Bristol plans big lung cancer study, pairing immunotherapies Reuters (Reuters) - Bristol-Myers Squibb Co on Tuesday said it plans this year to begin a late-stage trial testing whether a combination of two of its high-profile immunotherapies can...
"Tabulated below are “targeted” or novel agents that are being or have been evaluated in non-small cell lung cancer and small cell lung cancer. Only compounds that have entered clinical trials have been listed. The compounds are listed by class, and within each class, they are listed in the order of their phase of clinical development, with those in the latest phase being listed first"
Infection with high-risk types of human papillomavirus (hrHPV) is associated with cervical, anogenital, and oropharyngeal cancers. Since a causal contribution of hrHPV infection to lung cancer (LC) is still a matter of debate, a comprehensive study was performed to delineate hrHPV involvement in LC.
hrHPV presence in a tumor with primary presentation in the lungs signifies pulmonary metastasis from a primary hrHPV-positive cancer elsewhere in the body. No support was found for an attribution of hrHPV infection to the development of primary LC.
"The discovery of RET fusions in lung cancers has uncovered a new therapeutic target for patients whose tumors harbor these changes. In an unselected population of non-small cell lung cancers (NSCLCs), RET fusions are present in 1-2% of cases. This incidence rises substantially, however, in never-smokers with lung adenocarcinomas that lack other known driver oncogenes. While pre-clinical data provide experimental support for the use of RET inhibitors in the treatment of RET fusion-positive tumors, clinical data on response are lacking. We report preliminary data for the first three patients treated with the RET inhibitor cabozantinib on a prospective phase 2 trial for patients with RET fusion-positive NSCLCs (NCT01639508)..."
"The U.S. Food and Drug Administration has designated a compound developed by Novartis AG to treat a type of non-small cell lung cancer for fast-track development and review, the Swiss drugmaker said on Friday."
"The LKB1 (also called STK11) tumor suppressor is mutationally inactivated in ∼20% of non-small cell lung cancers (NSCLC). LKB1 is the major upstream kinase activating the energy-sensing kinase AMPK, making LKB1-deficient cells unable to appropriately sense metabolic stress. We tested the therapeutic potential of metabolic drugs in NSCLC and identified phenformin, a mitochondrial inhibitor and analog of the diabetes therapeutic metformin, as selectively inducing apoptosis in LKB1-deficient NSCLC cells. Therapeutic trials in Kras-dependent mouse models of NSCLC revealed that tumors with Kras and Lkb1 mutations, but not those with Kras and p53 mutations, showed selective response to phenformin as a single agent, resulting in prolonged survival. This study suggests phenformin as a cancer metabolism-based therapeutic to selectively target LKB1-deficient tumors."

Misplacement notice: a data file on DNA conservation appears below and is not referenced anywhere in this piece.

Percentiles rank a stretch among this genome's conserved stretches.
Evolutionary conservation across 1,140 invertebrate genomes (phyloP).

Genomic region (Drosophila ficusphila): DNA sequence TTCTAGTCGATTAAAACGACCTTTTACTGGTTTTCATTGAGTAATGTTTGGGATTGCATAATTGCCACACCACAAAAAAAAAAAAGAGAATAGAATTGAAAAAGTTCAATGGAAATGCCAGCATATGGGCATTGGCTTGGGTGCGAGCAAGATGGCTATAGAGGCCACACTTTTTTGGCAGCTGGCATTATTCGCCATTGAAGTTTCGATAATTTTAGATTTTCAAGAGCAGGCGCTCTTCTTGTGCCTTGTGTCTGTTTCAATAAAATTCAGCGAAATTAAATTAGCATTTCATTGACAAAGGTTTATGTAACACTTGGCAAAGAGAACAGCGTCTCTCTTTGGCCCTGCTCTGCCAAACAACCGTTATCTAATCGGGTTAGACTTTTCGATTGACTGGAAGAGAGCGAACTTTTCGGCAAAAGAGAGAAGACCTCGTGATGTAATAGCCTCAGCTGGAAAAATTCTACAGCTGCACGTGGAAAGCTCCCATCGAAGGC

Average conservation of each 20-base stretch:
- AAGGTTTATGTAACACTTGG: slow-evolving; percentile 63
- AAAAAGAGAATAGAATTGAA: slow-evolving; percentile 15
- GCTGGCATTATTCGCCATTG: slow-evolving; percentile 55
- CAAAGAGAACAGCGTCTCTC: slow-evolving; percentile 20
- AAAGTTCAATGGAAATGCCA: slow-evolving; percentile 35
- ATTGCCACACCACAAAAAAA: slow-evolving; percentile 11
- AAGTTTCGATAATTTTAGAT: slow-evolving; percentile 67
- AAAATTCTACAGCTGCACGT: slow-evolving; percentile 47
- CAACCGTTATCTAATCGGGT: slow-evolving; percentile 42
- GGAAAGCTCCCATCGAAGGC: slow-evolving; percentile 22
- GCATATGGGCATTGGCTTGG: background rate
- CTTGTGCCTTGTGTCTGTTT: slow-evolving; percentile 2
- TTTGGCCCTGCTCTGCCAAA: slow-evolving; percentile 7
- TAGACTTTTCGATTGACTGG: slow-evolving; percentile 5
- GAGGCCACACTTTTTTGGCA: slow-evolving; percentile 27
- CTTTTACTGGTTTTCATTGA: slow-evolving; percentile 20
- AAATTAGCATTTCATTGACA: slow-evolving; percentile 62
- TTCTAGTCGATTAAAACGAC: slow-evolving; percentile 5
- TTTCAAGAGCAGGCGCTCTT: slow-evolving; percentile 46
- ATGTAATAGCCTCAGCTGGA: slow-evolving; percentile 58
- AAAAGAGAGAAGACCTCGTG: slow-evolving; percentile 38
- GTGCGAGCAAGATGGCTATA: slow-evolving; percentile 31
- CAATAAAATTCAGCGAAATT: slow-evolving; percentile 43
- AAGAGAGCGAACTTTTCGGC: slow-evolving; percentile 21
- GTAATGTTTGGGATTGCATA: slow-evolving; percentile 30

Aubrey Anderson is a 30-year-old single mum with a 14-week-old baby and like all parents she just wants to watch that baby grow, but because of a tumour in her lung behind her heart, doctors say that's unlikely.
Single mum, new born baby, lung cancer ABC Local Aubrey Anderson is a 30-year-old single mum with a 14-week-old baby and like all parents she just wants to watch that baby grow, but because of a tumour in her lung behind her heart, doctors say...
Editorial Advisory Board member Dr. Socinski discusses the key clinical insights brought to light by the POINTBREAK trial, presented at the 2012 Chicago Multidisciplinary Symposium in Thoracic Oncology.
The advent of novel therapeutics that specifically target signaling pathways activated by genetic alterations has revolutionized the way patients with lung cancer are treated. Here, we have summarized these developments into six conceptual paradigms that illustrate the transition from empirical cancer medicine to mechanistically based individualized oncology.
"In patients with non-small cell lung cancer (NSCLC), knowledge of the epidermal growth factor receptor (EGFR) mutation status is fundamental for selecting the treatment involving EGFR-tyrosine kinase inhibitors (EGFR-TKIs). Little information is available regarding the response and progression-free survival (PFS) in platinum-based chemotherapy (CT) versus EGFR-TKIs in the presence or absence of KRAS mutation, particularly in patients without EGFR mutation..."